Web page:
By Scot Allen
Mid-Pacific junior Jaclyn Nafarrete ’22 has always enjoyed writing.
Her love for the written word began with poetry and reading. She admits that she often finds it difficult to articulate her thoughts and thus finds it easier to do so in writing.
“I think writing is a really good creative outlet for me,” she says.
Nafarrete recently self-published her first book Pick Up the Pieces. Two author-signed copies currently reside in the high school section of the Kawaiaha‘o Library. Students can check out the book just like they would any other.
During a recent class in the library her classmates, library staff, and teachers gave her a round of applause as she posed for a photo.
“I think it’s incredible when people face their fears and put their thoughts and imaginings down on paper — whether that’s writing a story or painting a picture — and then share it with the public,” says Mid-Pacific Librarian Nicole Goff. “Jaclyn has taken a huge step in the realm of making dreams come true. This was an idea and now it is something tangible. I think that’s an incredible achievement and we are very proud of her.”
Nafarrete wrote the book in just two months and then spent another month editing and rewriting.
She describes it as a very typical teen romance story – about a football player and a nerd – but it unfolds a little differently than the usual stereotypes might allow, in that the football player isn’t popular and the nerd is popular. The main character is a football player, who recently lost his mom. “So he is dealing with that as well as trying to figure out his own sexuality along the way,” Nafarrete says.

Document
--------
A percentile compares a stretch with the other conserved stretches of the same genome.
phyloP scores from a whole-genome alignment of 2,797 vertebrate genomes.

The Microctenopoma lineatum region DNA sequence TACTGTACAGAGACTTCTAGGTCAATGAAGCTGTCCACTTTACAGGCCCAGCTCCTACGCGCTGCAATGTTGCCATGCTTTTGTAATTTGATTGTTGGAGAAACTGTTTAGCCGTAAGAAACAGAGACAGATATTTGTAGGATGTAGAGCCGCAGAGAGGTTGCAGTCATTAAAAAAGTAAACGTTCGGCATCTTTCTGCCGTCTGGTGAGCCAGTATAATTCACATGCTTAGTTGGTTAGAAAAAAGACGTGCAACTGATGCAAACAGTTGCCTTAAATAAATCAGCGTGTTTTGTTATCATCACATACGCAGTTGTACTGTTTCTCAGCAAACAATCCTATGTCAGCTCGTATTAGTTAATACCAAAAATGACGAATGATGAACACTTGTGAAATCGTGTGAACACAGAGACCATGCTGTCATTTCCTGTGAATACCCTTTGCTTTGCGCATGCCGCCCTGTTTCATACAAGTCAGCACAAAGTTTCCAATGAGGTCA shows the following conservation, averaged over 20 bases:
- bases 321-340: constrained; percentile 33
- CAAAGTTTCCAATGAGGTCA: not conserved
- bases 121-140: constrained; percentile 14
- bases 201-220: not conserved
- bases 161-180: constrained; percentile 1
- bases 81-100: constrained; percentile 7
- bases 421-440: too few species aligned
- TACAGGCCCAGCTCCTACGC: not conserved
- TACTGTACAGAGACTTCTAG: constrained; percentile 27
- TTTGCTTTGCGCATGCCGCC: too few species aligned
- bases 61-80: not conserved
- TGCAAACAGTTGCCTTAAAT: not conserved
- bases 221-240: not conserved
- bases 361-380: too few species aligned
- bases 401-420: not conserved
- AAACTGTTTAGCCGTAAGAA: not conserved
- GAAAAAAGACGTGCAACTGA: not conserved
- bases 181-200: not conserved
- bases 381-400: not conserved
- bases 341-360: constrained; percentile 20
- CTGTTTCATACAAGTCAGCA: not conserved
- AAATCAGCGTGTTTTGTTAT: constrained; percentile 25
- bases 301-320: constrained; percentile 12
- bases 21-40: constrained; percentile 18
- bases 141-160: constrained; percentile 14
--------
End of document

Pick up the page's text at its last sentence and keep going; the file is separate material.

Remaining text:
She wasn’t thinking of publishing it at all, but her friends encouraged her… “and it became this really big thing that I never really expected it to become,” she says. “A couple of my friends read it — and liked it — which was really nice.”
She published the book independently through Amazon’s Kindle Direct Publishing. The books are printed on demand, so she is not aware of how many have actually been printed until later in the year when they send her first royalty check.
“I’ve always been an emotional person and through writing it is a lot easier to articulate what I’m feeling when it’s on paper,” Nafarrete says. “So I write a lot when I have a lot of energy and need to settle down. I like creative writing because it gives me a chance to create new worlds and new experiences and meet new characters. I’m also a reader. Someone once told me, ‘write what you love to read,’ so I did just that.”